The week started with a volcanic eruption and it continued with a death. Kîlauea volcano burst and Kelsey Araki, a sixteen-year-old sophomore at Kohala High School, was murdered. Both events hit Detective Achilles Naluaka. He was assigned the case of the murdered girl the same day lava started flowing toward his home. The house and the land had been in his family for three generations. At the same time the newspapers were following the murder case as if it was a football game, waiting for Naluaka to slip because he had solved all his previous cases, a curse of the undefeated. Distracted by the lava, and at his wits end with the case, Detective Naluaka, or Nalu, as he preferred to be called, pulled a Hail Mary play. He picked up a local criminal named Sumo Glen, a butterball of a man with a topknot haircut. Despite his teddy bear appearance, he was a low-level enforcer and sometime killer.
They drove on the coastal highway that encircled the Big Island of Hawai`i. In the passenger seat Sumo Glen yanked on the chains that were locked on his wrists and ankles.
“Glen,” Nalu said. “If you keep rattling those chains, the day is not going to end well.”
“What law was I breakin’, Dick-tective?” Sumo Glen asked.
“Your waist is breaking the laws of physics.”
Sumo Glen waited a moment to deliver the best comeback he could find. “Fuck you.”
“Sorry, that costs money.”
Nalu glanced to the distance where Kîlauea volcano loomed large, its lava flowing toward the Pacific. Sumo Glen looked out the window at the rising smoke. “Police station’s the odda way,” he said.
Not far away steam was rising off the land. The lava was burning through trees, lakes, homes, erasing everything in its path. Nalu switched on the windshield wipers to brush away the falling ash. The smell of sulfur entered the sealed car.
“Shit, we going to your ranch,” Sumo Glen said. “That whole area going be covered in a few hours.”
“The lava, it’s going to turn pass the area by.” Nalu had to keep repeating that. A child’s dream; if he said it enough it would come true.
“You lolo or what? —screw dis, stop dis car. Brah, dis against the law; stop dis car right now—”
“Shut up, Glen. If I stop the car, all that’s going to happen is I’m gonna throw you in the trunk. So just sit there and shut up.”
Sumo Glen sunk into his seat and stared out the window. He mumbled something that Nalu couldn’t hear, and didn’t care to listen to. Nalu slowed down as he drove around a roadblock. A sign on the blockade read, “Danger: Road Closed.” Nalu repeated in his head, “the lava will turn,” and he hoped the volcano goddess was listening.
When they reached his ranch Nalu dragged Sumo Glen into the plantation-style house. Nalu dropped his prisoner into a chair in the den. In the center of the room Kelsey Araki’s case file was laid out on a folding table. As the sun set, Nalu cracked the seal on some Black Label Scotch and finished a few glasses before it was dark.
The night was black except for the orange glow in the distance. The lava was coming and it left Nalu in a crimson mood.
“Let’s try again,” Nalu said. He emptied the last of the scotch into his glass and opened a second bottle.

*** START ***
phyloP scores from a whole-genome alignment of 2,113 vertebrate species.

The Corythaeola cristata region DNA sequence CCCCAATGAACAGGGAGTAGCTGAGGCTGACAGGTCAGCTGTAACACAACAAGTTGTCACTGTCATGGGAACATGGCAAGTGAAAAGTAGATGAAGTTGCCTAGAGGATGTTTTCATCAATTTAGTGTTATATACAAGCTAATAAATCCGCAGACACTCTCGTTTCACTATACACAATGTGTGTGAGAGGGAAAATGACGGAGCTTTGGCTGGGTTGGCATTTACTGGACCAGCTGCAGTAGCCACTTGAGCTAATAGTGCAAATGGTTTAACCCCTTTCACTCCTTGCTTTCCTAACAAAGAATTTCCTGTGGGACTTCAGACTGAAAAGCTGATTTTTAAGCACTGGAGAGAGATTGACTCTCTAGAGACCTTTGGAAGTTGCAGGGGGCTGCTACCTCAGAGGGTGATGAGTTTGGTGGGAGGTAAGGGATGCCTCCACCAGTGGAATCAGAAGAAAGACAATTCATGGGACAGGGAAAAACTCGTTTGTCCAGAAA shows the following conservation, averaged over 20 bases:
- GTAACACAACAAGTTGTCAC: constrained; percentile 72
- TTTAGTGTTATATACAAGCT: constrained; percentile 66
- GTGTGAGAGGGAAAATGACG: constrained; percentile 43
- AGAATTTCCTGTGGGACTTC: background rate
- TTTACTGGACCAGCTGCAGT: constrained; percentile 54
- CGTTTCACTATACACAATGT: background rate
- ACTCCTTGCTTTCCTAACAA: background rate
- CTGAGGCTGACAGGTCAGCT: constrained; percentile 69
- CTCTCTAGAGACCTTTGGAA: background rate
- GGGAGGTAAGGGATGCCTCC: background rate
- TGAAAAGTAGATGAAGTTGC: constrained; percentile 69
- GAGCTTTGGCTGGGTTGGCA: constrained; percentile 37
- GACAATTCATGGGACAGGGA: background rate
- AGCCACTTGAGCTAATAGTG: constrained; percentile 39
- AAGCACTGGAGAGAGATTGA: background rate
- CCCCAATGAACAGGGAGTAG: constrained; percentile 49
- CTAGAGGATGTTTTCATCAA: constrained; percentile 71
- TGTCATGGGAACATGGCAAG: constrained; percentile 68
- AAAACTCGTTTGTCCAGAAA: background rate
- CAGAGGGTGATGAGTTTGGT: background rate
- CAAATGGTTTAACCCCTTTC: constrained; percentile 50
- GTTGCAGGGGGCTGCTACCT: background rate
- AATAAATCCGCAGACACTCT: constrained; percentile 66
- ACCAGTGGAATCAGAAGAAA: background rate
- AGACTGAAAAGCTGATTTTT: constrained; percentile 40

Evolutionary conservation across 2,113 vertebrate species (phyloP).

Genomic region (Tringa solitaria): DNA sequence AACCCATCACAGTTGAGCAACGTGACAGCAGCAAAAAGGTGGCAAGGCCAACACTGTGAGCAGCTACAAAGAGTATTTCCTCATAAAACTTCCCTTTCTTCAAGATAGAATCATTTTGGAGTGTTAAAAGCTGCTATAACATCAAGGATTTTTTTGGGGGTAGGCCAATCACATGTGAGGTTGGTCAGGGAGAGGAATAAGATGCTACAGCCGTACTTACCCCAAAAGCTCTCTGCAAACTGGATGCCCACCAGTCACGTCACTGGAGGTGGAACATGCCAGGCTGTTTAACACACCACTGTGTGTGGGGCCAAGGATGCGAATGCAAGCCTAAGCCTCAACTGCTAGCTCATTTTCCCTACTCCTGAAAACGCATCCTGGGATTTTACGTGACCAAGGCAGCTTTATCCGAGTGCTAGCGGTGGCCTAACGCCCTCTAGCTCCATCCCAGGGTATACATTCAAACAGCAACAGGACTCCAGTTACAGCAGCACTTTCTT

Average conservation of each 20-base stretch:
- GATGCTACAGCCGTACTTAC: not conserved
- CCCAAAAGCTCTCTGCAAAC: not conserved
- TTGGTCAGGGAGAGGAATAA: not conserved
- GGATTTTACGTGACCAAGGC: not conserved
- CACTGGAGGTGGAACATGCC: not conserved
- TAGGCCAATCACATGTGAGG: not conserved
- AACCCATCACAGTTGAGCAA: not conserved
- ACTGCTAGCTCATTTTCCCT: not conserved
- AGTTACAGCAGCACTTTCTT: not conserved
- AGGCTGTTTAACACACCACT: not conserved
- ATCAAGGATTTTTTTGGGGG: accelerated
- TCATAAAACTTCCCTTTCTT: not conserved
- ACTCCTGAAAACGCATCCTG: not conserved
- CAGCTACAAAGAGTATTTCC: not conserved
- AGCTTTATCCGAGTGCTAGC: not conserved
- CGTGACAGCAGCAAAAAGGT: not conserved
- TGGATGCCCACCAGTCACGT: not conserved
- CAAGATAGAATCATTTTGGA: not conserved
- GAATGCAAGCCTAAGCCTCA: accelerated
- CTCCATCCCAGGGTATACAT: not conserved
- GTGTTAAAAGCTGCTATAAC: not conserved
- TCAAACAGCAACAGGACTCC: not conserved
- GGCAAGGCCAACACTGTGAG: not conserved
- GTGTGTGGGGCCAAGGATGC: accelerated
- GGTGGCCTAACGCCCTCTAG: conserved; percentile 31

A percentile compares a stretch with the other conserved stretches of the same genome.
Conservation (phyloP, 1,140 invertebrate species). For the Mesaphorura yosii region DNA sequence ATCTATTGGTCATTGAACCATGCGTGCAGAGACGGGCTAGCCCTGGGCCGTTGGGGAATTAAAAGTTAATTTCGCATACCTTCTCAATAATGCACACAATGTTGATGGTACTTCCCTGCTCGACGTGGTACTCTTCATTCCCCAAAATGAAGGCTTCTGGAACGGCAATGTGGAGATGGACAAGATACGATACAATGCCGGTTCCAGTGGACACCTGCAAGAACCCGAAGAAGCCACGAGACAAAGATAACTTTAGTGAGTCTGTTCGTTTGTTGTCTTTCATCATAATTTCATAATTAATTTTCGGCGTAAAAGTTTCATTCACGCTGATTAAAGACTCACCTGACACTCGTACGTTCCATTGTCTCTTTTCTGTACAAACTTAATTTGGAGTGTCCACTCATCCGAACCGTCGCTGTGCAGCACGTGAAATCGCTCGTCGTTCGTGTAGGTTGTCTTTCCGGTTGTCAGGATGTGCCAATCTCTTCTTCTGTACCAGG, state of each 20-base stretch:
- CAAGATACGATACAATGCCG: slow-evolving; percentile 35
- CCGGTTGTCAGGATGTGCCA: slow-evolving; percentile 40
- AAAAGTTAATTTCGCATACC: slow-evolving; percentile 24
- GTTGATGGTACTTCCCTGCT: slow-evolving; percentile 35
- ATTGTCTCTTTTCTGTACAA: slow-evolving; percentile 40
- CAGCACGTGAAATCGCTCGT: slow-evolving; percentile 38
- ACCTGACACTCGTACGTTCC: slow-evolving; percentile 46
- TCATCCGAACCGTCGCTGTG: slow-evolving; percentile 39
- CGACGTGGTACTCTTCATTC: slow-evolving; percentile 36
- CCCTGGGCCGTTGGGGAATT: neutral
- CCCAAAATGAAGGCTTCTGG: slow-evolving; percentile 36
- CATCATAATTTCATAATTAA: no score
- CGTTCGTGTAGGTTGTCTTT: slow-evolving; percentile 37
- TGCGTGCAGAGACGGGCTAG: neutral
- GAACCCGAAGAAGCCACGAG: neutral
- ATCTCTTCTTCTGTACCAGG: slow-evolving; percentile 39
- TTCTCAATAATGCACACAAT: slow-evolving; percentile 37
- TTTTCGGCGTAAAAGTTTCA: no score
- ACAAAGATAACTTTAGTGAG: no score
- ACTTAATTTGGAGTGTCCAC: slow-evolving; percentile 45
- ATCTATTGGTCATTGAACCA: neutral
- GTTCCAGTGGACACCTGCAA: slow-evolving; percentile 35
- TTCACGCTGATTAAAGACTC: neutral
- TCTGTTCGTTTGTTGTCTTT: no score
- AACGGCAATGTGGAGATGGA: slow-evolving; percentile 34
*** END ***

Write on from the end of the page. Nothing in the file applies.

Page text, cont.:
“Brah, the whole island knows the same thing,” Sumo Glen said. “The girl is dead, could have been her teacher, her pops, boyfriend, some random wahine; I don’t know nothing. So let’s go. Let’s get outta here.”
Nalu sipped the scotch and knelt a few feet from Sumo Glen’s chair. “Well,” Nalu said. “We’re going to stay here until we figure it out.”
“Damn it, we gotta get out of here. We going be burned alive…” Sumo Glen continued his monologue, but Nalu tuned him out. He sipped his scotch as he paced in circles looking at the den. He thought of all the work it took to create it. Before big machinery the house was built by hand. Filipino and Chinese immigrants worked for Nalu’s great-grandfather, hammering every nail, molding every piece of material until it fit the structure. He wondered who carved the maile pattern in the stone edges of the walls.
Everything those people had worked for was going to be erased. Nalu wondered what the men in his family would do if they were still alive. They probably would have picked up the land, let the lava pass by, and then put the house right back where it was.
“Eh, detective, you hearing me?”
“I stopped listening a while ago.” Nalu filled up his glass again and drank it just as fast. He leaned over the folding table. Sweat fell from his forehead, splattering the case files. It was getting hotter; the lava was closing in.
Sumo Glen pulled at the chains. “I said, I feeling claustrophobic in here.”
“That’s just because you’re fat.”
“Shit, seriously, it stay a hundred degrees in here; the walls is closing in.”
Nalu ignored Sumo Glen, but the heat was affecting him too. The scotch was probably not helping. Nalu moved the case files around the table, rereading every statement. “I’m missing something,” he said.
“Ch-yeah, one brain.”
“Shut up, Glen.”
Outside the lava hissed in the night, overconfident of its power to wipe the land clean. Louder and louder the hissing grew. Sumo Glen started laughing. The heat was getting to him. “The murder magician: any case, Detective Naluaka will solve it.” Nalu leaned on the folding table. The second bottle of scotch was empty. He swore it must have evaporated in the heat. The lava’s hiss was growing. Sumo Glen’s eyes glazed over and he laughed hysterically. “Kelsey Araki still dead. We going be burned. We going be dead.”